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Sparse turnout for info on Castro film shoot

by David-Elijah Nahmod

Felix Gehm, left, and Sharlene Duale, location managers for CBS Films' "The Phone," spoke during a January 9 community meeting about the filming arrangements in the Castro. Photo: Rick Gerharter
Felix Gehm, left, and Sharlene Duale, location managers for CBS Films' "The Phone," spoke during a January 9 community meeting about the filming arrangements in the Castro. Photo: Rick Gerharter  

CBS Films will shoot scenes of a new movie, "The Phone," in the Castro next week, but residents didn't seem too concerned about the project as only a half-dozen showed up at a recent informational meeting.

The movie will film at the intersection of Sanchez and 16th streets January 23-25.

Representatives from the movie's locations department joined city officials January 9 at the Eureka Valley/Harvey Milk Memorial branch library for the meeting. They discussed how filming would impact normal neighborhood activities such as parking, how residents could get to and from their homes, as well as how the filming would affect students at Sanchez Elementary School, which is located at 325 Sanchez Street.

Speaking at the meeting were Manijeh Fata of the San Francisco Film Commission, along with Sharlene Duale, the film's co-locations manager, and Felix Gehm, the film's second unit location manager.

"Our office is working with the CBS Films production of 'The Phone,' and they're shooting for approximately 30 days in San Francisco," Fata said. "It's kind of a big deal that they're shooting entirely in the city — the rewards out of it are hiring a lot of locals."

Duale spoke about happy she was to have the production in the Bay Area because a number of locals were working on the film's crew. She described the movie as "a comedy about what can happen when you love your phone more than anything else in your life."

Gehm told people what they could expect in the Castro.

"During the actual filming of the scenes the actors may walk across the street, and we may have the camera in the middle of the street, so we're going to have a street closure on Sanchez, but if neighbors want to get into their driveways or garages, we're going to be able to facilitate that," said Gehm. "We're going to have local traffic only, and that'll be at 16th and Sanchez going toward Market Street."

Neighborhood resident Tom Wineland asked when the main shooting would be.

"The rough schedule is partly in the day and partly in the night," said Gehm. "We'll be permitting from 10 a.m. until midnight at the latest."

Wineland, who said that he lives directly across from Sanchez Elementary School, pointed out that there's a great deal of traffic congestion at the school every day.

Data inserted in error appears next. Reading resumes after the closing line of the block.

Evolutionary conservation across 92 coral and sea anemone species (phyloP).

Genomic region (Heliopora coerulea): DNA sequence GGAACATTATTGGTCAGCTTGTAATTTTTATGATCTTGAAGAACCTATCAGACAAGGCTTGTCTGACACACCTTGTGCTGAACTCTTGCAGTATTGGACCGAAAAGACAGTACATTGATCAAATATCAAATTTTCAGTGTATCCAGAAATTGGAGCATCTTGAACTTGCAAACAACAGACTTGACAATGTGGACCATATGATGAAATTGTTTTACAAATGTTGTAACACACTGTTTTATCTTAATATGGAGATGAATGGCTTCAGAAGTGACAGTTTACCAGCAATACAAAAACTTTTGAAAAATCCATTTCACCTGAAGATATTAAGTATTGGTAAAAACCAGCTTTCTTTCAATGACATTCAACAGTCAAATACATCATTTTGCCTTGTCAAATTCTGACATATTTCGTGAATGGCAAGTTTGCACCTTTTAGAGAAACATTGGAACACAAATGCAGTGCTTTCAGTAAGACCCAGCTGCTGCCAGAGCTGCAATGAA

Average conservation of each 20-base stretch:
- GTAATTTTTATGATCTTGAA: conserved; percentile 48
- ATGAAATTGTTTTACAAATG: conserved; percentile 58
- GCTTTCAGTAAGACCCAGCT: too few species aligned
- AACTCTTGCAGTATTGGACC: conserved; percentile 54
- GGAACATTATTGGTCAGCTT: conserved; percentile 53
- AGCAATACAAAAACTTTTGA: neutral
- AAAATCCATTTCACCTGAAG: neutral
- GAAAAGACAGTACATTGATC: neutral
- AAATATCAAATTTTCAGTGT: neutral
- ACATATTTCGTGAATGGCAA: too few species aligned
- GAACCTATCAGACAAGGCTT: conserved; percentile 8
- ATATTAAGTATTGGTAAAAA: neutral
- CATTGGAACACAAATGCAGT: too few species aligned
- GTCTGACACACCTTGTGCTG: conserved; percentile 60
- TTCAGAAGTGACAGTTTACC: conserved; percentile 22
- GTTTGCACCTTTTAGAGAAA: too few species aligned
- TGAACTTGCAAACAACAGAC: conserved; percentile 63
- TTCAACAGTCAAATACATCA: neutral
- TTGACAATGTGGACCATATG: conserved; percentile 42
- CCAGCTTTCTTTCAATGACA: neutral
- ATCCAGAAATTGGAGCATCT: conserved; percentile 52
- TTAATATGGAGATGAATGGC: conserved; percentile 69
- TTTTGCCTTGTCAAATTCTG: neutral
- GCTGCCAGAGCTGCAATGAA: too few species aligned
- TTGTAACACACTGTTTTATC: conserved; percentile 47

"Unfortunately, a little girl got hit by a car trying to run to her mom's vehicle," he said. "This happened about a week ago, and the reason I bring that up is because the school needs to be notified."

"We're not going to be blocking traffic on 16th Street," Gehm said. "We're not over by the Sanchez school so we're not going to be interrupting traffic. There will be some officers there, who will keep the intersection of 16th and Sanchez flowing."

Duale added that the school would be notified about the shoot.

"If there are any residents here concerned about the parking, we've asked the production to provide parking to residents that are displaced," said Fata. "I don't think anything has been solidified as to where that would be, but it would be another lot where you could park if you were displaced by the filming."

"And you can email us at That will be on the notification letter," said Duale.

"Filming can be a little disruptive in a neighborhood while it's going on," pointed out Richard Magary of Castro Merchants, a business group. "These folks live this and know how to deal with it and, almost without exception, I have found that they really take care of business. They get their shots, they get what they came for, but they also respect the neighborhood. They do thoughtful placement of where their trucks and equipment are. The police know how to let residents in, so make sure you show your ID."

"The team that works here locally wants to make friends in the neighborhood," said Duale. "We want to continue to work here, we want to return, so we want to work with any of your concerns."

Fata suggested that if any concerns come up during the filming, location managers were the people to speak to.

"I thought the meeting was great," Wineland, a gay man, told the Bay Area Reporter. "I think they answered everyone's questions. They were very professional."

Daniel Harley, who is also gay, was pleased with the meeting.

"It went really well," he said. "I'm more interested in small businesses and how they will benefit from the filming."

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